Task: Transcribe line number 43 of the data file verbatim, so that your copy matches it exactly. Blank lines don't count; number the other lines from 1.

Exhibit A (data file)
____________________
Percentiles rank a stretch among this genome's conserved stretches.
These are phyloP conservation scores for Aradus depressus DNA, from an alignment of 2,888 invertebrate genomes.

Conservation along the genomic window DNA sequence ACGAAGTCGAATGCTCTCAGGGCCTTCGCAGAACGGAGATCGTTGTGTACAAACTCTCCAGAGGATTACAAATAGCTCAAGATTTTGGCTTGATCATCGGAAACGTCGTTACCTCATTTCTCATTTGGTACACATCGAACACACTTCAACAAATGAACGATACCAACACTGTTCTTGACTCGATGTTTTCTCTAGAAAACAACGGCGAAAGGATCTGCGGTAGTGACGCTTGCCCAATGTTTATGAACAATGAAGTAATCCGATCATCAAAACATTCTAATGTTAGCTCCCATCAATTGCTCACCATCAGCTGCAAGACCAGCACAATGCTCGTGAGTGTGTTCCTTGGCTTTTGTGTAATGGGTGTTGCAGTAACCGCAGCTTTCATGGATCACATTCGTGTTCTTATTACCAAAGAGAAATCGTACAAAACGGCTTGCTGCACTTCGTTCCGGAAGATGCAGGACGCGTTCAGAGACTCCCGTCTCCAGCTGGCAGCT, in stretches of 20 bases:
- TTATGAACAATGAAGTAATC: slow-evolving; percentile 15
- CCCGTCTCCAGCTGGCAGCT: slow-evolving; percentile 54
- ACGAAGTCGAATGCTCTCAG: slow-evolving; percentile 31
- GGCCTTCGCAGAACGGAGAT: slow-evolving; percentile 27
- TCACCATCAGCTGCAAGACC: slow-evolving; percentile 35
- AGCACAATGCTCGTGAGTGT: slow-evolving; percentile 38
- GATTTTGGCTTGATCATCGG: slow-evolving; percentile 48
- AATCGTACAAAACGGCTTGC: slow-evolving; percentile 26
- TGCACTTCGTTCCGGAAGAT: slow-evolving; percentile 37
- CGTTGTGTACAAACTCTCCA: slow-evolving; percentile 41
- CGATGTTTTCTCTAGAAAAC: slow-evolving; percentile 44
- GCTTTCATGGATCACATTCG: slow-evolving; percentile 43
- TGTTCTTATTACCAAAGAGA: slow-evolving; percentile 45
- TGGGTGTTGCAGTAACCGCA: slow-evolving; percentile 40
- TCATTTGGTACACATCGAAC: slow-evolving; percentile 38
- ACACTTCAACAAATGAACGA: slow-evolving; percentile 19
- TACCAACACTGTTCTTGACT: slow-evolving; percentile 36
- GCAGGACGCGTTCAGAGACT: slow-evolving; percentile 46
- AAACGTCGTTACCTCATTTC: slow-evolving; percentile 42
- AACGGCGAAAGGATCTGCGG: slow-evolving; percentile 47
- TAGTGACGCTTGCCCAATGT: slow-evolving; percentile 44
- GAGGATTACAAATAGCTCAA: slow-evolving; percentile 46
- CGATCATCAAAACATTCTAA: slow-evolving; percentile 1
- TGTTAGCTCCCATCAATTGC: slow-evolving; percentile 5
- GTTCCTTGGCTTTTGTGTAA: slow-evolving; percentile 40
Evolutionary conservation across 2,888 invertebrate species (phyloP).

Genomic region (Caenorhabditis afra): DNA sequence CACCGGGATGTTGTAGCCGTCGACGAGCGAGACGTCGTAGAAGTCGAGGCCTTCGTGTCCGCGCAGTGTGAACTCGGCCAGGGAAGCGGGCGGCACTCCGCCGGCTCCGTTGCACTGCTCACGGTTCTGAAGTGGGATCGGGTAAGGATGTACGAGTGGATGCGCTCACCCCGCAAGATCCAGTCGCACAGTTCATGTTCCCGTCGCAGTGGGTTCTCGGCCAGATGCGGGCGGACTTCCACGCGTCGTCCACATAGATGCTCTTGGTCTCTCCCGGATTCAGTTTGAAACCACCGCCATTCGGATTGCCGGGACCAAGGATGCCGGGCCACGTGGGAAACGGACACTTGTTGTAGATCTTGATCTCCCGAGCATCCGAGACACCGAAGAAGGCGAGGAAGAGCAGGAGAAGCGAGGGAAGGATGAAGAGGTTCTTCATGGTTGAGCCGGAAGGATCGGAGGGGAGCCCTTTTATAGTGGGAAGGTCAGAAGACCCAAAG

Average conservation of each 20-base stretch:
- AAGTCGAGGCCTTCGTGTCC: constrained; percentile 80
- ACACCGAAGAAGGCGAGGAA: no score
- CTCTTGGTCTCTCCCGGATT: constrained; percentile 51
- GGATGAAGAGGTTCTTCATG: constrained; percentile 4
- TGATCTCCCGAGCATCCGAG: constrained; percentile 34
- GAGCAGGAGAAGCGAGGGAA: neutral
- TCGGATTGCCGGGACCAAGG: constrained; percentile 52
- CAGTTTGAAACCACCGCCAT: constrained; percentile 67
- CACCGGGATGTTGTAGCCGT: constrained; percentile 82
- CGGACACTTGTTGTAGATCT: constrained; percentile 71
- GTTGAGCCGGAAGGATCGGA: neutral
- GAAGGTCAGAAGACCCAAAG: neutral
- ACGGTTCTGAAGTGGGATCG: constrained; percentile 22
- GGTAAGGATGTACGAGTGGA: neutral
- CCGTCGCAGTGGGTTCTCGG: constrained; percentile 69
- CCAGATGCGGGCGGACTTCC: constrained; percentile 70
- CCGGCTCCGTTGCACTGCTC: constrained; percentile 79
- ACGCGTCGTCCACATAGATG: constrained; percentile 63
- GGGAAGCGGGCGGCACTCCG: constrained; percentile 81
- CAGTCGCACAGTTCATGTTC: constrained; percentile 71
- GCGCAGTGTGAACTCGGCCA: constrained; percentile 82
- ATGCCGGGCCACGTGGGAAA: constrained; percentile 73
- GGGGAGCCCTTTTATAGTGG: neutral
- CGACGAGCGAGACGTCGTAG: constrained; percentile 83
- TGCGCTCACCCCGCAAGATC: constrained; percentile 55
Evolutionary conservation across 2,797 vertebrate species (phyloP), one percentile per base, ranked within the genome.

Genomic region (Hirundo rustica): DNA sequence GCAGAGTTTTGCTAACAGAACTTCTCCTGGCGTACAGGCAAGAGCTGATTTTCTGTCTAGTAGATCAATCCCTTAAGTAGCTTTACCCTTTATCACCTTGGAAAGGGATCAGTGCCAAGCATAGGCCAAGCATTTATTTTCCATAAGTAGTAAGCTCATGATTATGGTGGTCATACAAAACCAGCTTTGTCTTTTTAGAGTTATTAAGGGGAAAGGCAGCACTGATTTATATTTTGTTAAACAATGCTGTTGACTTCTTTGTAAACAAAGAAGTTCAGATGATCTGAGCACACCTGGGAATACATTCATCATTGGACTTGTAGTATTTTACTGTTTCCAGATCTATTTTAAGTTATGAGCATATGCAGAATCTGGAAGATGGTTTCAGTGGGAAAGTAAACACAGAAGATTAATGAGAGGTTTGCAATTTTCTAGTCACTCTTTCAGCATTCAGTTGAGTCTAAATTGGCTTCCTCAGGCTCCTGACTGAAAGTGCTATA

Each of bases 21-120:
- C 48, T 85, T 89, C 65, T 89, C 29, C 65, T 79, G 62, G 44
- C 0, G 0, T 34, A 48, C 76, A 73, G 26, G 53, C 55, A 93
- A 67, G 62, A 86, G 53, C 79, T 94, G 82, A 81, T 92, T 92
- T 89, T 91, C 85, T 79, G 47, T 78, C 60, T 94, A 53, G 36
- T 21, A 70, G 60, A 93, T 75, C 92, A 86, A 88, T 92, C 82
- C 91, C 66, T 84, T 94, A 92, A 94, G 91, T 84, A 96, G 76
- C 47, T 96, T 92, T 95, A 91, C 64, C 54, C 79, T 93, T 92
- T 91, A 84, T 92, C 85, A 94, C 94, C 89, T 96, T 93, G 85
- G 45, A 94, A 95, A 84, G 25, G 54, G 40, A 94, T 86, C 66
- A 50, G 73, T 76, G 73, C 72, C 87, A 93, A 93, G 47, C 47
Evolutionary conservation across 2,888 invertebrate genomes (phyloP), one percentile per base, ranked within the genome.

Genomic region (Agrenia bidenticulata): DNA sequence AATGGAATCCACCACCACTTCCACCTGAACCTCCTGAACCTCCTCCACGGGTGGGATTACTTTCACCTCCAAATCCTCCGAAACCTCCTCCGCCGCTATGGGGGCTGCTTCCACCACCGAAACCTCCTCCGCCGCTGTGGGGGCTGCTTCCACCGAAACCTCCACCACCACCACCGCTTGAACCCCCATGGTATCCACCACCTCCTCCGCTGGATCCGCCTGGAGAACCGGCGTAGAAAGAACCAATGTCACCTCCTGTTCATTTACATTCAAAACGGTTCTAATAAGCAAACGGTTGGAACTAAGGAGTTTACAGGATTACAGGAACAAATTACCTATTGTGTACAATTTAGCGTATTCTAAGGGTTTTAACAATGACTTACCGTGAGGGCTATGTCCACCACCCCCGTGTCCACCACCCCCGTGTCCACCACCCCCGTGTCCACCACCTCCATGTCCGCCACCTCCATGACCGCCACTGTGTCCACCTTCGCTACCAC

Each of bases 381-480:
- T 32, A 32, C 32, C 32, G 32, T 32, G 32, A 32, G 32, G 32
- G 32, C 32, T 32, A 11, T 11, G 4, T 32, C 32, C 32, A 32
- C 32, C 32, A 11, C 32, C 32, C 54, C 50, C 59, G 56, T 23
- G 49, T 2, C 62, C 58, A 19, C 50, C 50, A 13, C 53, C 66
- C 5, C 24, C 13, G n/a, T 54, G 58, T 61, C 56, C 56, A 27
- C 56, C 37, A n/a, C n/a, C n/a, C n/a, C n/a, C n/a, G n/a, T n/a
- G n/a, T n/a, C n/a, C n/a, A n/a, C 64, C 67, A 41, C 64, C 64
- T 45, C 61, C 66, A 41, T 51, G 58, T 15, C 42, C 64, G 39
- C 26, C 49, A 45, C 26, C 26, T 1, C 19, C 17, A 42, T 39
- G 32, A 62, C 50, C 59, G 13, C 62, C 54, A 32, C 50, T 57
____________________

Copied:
- GAAGGTCAGAAGACCCAAAG: neutral